Defense Date

6-4-2014

Graduation Date

2014

Availability

Immediate Access

Submission Type

thesis

Degree Name

MS

Department

Speech-Language Pathology (SLP)

School

Rangos School of Health Sciences

Committee Chair

Sarah E. Wallace

Committee Member

Mikael D.Z. Kimelman

Committee Member

Caterina F. Staltari

Abstract

Primary progressive aphasia (PPA) is a neurodegenerative condition characterized by language and cognitive decline. Word retrieval deficits are the most common PPA symptom, and contribute to impaired verbal expression. Intense semantic interventions show promise for improving word retrieval in people with PPA. Additionally, people with PPA may learn to use alternative communication modalities when they are unable to retrieve a word. However, executive function impairments can cause people to struggle to switch among modalities to repair communication breakdowns. This study examined the effects of a combined semantic feature analysis and multimodal communication program (SFA+MCP) on word retrieval accuracy and switching among modalities in a person with PPA. Changes in word retrieval accuracy and switching were minimal. However, the listeners' identification of the participant's communication attempts was more accurate following treatment, suggesting increased overall communicative effectiveness. These results have implications for the design of future PPA intervention studies.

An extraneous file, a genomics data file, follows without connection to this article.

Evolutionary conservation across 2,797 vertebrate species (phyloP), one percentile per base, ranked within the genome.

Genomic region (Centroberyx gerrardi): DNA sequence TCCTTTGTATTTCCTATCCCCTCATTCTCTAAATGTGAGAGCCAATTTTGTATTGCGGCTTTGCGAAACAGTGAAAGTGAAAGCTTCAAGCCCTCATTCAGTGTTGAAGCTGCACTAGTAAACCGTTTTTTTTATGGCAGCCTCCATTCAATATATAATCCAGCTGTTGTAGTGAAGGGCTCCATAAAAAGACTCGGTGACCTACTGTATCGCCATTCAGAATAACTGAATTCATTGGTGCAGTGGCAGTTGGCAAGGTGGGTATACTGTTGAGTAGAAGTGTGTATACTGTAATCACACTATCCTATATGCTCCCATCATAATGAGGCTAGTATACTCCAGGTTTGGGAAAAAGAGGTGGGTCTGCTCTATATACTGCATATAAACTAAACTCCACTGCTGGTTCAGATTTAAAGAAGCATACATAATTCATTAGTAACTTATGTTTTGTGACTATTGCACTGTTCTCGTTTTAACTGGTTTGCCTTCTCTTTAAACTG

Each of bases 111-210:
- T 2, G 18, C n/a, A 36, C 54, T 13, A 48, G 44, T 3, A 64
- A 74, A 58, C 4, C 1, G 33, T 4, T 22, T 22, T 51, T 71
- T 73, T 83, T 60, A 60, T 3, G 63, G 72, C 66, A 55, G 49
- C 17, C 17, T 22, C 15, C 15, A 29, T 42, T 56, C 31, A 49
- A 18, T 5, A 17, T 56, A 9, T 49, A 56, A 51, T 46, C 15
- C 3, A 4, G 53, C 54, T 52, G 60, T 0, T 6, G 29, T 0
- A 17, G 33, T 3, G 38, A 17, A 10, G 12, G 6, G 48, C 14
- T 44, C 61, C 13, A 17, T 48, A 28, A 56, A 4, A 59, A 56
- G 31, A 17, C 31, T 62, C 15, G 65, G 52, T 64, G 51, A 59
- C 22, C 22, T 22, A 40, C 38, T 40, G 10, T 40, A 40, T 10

Format

PDF

Language

English

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